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Professional Articles

Managing Customer Satisfaction

In any commercial organization, marketing is the bedrock of business. Though in the last few years, we have seen that marketing is being embraced even in non-commercial organizations like Churches, Schools, professional Training Centres, Hospitals, professional firms etc, but not in all cases are people practicing what is known as marketing. Marketing started from early man.

The Institute of Marketing defined marketing as: “The management function which organizes and directs all those business activities involved in assessing and converting customer purchasing power into effective demand for a specific product or service, and in moving the product or service to the final consumer or user so as to achieve the profit target or other objectives set by the company.”

The consumer is the ultimate in marketing. The consumer is the customer; he is the one that justifies all efforts of production. Without the customer, organizations are not in business. If consumers are not satisfied, they will not buy the product. Products may be tangible and intangible. As much as it is important be satisfying the consumer, that is the customer, it is also important that the company should be making profit from the whole deal since it is not offering a social service.

Organizations, should embrace the concept by Hung Davidson. In his book titled ‘Offensive Marketing’, he says offensive marketing “obliges a company to innovate continually, to plan what is best for number one, rather than following competition, and to respond to competitors’ moves by counterattack, not by imitation”. In its ideal form, it is profitable, offensive, integrated, strategic and effectively executed. At the risk of gimmickry, but in the greater course of good reader, recall that these five aspects can be summarized by the word; P-O-I-S-E:
‘P    for profitable: proper balance between firms’ and consumers’ needs;
‘O    for offensive: must lead market and make competitors followers;
‘I    for integrated; marketing approach must permeate the whole company;
‘S    for strategic: action related to long and short-term strategic plan;
‘E    for effectively executed: speaks for itself.

“Marketing involves balancing the company, the integration of the organization and an exchange between the company and the consumer which is mutual. Because firms are offering services, the customer must pay for the services.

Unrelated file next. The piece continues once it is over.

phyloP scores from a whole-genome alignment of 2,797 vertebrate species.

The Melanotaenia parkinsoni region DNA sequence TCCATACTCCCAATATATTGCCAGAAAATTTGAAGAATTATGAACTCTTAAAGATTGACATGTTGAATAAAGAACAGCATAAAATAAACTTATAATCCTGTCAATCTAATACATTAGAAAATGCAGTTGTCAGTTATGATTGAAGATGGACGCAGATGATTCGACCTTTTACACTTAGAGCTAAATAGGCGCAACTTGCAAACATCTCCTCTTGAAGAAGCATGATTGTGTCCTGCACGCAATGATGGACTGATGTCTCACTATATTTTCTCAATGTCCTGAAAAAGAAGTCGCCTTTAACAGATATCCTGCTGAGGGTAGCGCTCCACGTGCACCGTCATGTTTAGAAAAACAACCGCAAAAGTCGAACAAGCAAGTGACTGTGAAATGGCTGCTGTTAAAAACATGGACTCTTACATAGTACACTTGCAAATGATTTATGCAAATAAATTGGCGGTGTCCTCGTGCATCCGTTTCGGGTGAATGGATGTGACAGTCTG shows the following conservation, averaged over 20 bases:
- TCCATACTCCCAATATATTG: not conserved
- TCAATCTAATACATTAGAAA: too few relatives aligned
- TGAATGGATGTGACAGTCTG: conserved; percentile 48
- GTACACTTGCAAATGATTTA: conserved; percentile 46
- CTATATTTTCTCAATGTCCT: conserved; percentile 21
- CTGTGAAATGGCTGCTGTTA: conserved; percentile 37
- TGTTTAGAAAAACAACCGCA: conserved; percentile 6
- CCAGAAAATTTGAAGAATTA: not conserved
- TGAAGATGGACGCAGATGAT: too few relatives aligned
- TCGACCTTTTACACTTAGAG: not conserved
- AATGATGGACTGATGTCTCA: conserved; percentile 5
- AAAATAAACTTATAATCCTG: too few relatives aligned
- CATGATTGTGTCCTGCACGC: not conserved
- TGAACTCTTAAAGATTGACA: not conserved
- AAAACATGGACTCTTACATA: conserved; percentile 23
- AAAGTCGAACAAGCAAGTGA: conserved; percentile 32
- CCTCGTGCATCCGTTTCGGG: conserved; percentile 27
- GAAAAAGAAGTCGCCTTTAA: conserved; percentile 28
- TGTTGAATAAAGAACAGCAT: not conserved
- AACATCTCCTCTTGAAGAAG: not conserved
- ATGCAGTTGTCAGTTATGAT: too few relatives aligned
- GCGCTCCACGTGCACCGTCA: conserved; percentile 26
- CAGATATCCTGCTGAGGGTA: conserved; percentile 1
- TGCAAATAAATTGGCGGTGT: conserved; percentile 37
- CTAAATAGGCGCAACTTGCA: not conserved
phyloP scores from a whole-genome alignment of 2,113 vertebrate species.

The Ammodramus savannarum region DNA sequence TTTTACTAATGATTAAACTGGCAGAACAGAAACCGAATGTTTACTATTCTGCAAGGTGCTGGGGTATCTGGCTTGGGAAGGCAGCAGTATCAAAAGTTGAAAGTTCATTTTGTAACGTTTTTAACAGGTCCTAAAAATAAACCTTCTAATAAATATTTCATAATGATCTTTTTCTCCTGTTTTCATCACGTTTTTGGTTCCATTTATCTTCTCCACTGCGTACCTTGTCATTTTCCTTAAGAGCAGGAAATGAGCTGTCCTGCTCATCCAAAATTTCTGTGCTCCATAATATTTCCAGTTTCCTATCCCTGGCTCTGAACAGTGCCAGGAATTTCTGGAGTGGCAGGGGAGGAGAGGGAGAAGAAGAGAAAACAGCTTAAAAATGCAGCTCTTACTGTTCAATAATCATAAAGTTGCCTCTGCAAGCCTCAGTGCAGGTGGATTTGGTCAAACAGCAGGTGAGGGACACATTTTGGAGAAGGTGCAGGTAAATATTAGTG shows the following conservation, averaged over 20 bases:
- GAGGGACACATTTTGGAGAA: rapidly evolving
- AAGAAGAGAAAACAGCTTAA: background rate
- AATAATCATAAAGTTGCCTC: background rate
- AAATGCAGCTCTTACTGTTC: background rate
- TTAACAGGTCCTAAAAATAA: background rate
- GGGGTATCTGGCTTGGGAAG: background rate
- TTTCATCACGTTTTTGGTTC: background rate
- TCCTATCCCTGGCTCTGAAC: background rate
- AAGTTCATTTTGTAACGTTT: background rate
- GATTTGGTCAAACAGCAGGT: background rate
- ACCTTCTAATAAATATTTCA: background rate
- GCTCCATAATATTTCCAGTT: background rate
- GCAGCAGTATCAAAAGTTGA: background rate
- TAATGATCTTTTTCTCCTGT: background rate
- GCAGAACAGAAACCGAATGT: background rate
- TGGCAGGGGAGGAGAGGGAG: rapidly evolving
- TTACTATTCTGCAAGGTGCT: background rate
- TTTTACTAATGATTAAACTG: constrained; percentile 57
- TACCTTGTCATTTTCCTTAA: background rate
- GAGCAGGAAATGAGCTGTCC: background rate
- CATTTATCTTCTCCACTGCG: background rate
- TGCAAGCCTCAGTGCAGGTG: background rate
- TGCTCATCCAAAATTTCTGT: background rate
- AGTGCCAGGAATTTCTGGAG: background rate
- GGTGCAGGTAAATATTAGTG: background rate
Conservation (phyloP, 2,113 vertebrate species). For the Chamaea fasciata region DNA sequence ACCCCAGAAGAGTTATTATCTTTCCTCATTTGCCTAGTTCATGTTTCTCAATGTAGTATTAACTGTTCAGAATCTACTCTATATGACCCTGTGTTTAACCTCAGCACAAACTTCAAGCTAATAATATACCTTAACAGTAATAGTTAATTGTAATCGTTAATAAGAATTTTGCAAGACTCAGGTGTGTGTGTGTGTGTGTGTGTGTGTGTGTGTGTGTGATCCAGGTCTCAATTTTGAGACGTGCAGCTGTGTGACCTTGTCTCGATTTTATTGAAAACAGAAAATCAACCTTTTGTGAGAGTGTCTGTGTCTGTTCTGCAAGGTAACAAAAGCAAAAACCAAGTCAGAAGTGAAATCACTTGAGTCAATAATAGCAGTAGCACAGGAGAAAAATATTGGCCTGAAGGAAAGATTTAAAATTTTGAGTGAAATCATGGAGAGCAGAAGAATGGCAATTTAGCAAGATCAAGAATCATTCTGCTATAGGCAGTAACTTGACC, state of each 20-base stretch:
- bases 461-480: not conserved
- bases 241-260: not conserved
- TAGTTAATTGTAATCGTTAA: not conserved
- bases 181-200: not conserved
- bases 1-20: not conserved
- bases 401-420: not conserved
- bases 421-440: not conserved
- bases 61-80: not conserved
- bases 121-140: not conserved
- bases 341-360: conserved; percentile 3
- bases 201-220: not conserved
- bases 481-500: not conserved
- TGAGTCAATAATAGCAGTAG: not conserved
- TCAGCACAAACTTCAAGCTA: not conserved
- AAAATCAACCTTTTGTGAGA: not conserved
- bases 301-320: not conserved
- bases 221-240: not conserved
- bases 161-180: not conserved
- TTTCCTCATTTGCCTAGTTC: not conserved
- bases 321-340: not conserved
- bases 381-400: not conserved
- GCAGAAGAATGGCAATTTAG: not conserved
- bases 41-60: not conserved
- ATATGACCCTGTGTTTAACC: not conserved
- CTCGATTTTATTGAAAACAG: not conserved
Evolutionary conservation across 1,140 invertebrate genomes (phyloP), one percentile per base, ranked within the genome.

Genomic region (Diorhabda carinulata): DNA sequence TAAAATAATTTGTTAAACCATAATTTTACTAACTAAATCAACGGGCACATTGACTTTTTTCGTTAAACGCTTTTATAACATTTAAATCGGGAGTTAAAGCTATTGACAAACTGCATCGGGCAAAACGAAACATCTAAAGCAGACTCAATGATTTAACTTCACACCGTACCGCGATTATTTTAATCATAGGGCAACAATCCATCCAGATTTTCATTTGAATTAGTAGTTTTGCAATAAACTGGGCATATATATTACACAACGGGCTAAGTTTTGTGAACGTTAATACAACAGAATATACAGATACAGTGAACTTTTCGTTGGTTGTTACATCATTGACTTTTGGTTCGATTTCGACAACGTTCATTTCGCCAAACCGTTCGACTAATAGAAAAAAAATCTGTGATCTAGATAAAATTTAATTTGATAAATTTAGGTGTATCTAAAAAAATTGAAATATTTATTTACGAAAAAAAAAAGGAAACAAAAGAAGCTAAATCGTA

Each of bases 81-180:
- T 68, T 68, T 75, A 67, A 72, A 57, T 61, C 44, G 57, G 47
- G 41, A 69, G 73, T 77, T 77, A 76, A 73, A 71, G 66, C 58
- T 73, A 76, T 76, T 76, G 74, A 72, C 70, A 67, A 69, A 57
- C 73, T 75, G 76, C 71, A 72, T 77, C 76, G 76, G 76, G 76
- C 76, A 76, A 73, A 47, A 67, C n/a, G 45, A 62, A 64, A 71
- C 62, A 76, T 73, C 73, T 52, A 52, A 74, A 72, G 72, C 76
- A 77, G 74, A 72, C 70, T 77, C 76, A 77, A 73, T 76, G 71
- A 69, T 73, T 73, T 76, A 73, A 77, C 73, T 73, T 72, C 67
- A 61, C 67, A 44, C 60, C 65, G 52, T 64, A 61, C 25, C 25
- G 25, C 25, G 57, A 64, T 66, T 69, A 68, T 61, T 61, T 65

Civil Service Reforms: Highlights of Federal Government Reform Programmes

One major preoccupation of the present administration has been Policy Reforms aimed at improving the machinery of government and service delivery generally.

 A compelling reason for the reforms was the parlous state of the economy of the nation, and the erosion of public confidence in government

and its institutions to deliver the much expected dividends of democracy. Beside the internal pressures, there were external factors as well, especially those of NEPAD and the African Peer Review Mechanism (APRM) and the urgency of attaining the Millennium Development Goals (MDGs).

The Reform agenda focused on:
-    Public Sector Reforms;

-    Privatization/Liberalization:

-    Governance, Transparency and Anti-Corruption;

-    Service Delivery.

The main goals are:

-    Wealth Creation;

-    Employment Generation;

-    Poverty Reduction; and

-    Value Re-orientation.

Salient features of the reforms include economic development strategies, public service reforms, pensions overhaul, national Health Insurance Scheme, Bank recapitalization, service delivery (servicom) and anti-corruption campaigns.

The underlying philosophy of the Reform is change. Indeed, change for the better for too long, has been evasive in Africa. Our living condition is characterized with poverty, poor service delivery, corruption, environmental degradation, etc, amidst increased oil revenue.

This paper is therefore timely as the reform measures aim to address a host of national malaise.

Listed below, are a summary of the reform measures being undertaken by the Federal Government. They have implications for both States and Local Governments. The challenges to readers include acceptance, adaptability and the resolve to turn things around for the good of all.

Financial Sector Reforms


“Reform” simply refers to bringing about change that is capable of provoking improvement. This may take the form of removing undesirable qualities or processes; it could also take the form of injecting new rules, procedures, processes, etc.

In order to provoke necessary improvements, in Africa embarked on reformation in several sectors of the economy such as political, economical, financial, industrial, solid mineral, oil and gas energy, telecommunications, legal etc. some of the reforms actually started prior to the commencement of the current dispensation but were accelerated while some other reforms were conceptualized and executed or in the process of execution in the current dispensation.

For the purpose of this paper, we shall however limit ourselves to the financial sector which, most often, is myopically considered as banking and non-banking financial institutions only. It therefore implies that we shall extend our discussion beyond the development in banks and insurance sub-sectors of the industry.


URGENT INFORMATION: This is to inform the general public that venue for the 2018 induction ceremony has been changed from the Novella Planet Hotel, Port Novo, Republic of Benin to LTV hall.  The new venue for the induction ceremony of our prestigious and reputable international professional bodies shall be Lagos State Television Combo Hall, Agidingbi, Ikeja, Lagos, Nigeria.  

Time :  12 Noon.     
Date :  May 12th,  2018.  Your presence would be highly appreciated sir/ma.